The Royal Mint is to create a coin to commemorate its 1,100-year history.
The £5 coin is the third in a series of four celebrating the Tower of London, where the Mint was housed for more than 500 years.
It moved to Llantrisant, south Wales, in 1968.
The coin features a replica penny from the time of Edward I, one of the first coins struck in the Tower of London after it opened there in 1279.
It also shows a Norman arched window from the White Tower on one side, with a Tower mint mark on the other.
The coin is being made in collaboration with Historic Royal Palaces, which runs the Tower of London and other heritage sites and was designed by heraldic artist Timothy Noad.
Clare Maclennan, divisional director of commemorative coins at the Royal Mint, said: "This is the first time that we've celebrated the story of UK coins on a coin, and it pays homage to centuries of designers, innovators and makers at the Royal Mint.
"Following on from our coins commemorating the White Tower and the Royal Menagerie, it feels fitting that the third coin in our Tower of London series honours the 500-year residency of the Royal Mint.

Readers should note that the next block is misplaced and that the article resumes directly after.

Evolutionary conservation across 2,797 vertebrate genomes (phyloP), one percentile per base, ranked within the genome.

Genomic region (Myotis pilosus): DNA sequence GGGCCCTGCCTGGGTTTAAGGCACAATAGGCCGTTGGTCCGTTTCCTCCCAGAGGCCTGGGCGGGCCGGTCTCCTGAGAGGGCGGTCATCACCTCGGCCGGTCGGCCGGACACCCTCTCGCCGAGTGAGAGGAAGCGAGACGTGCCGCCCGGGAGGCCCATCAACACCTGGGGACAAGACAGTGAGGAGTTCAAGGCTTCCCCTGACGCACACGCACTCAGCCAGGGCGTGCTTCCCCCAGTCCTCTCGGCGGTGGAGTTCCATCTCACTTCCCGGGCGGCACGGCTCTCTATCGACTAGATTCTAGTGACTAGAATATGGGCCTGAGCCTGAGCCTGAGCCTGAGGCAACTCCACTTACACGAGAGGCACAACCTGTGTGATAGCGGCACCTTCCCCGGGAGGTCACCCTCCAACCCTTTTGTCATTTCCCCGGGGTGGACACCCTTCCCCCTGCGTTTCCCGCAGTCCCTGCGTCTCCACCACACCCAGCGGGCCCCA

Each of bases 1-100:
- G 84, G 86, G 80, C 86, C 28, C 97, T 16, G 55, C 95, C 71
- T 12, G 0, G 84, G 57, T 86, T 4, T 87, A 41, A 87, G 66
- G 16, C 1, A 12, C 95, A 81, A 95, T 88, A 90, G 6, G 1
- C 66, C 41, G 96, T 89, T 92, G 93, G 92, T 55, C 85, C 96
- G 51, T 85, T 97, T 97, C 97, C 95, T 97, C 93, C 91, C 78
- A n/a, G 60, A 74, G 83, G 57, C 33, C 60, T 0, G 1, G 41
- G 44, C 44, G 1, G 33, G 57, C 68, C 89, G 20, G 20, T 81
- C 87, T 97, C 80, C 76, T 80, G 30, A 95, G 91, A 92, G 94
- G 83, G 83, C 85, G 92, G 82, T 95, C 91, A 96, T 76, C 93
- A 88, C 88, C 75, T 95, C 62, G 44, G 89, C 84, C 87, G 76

"During that time pioneers such as Sir Isaac Newton helped revolutionise the way we use gold and money, with techniques and innovations that are still used today.
"As the original maker of UK coins, we can trace our unique history back centuries, and although we call south Wales home today the Tower of London will always hold special significance as the place our story began."
Emma Saunders, head of brand licensing at Historic Royal Palaces, said it was fitting for the Royal Mint to commemorate its own past "as part of Tower life".
The costs of the coins range from £13 for an uncirculated version to £2,640 for a gold version.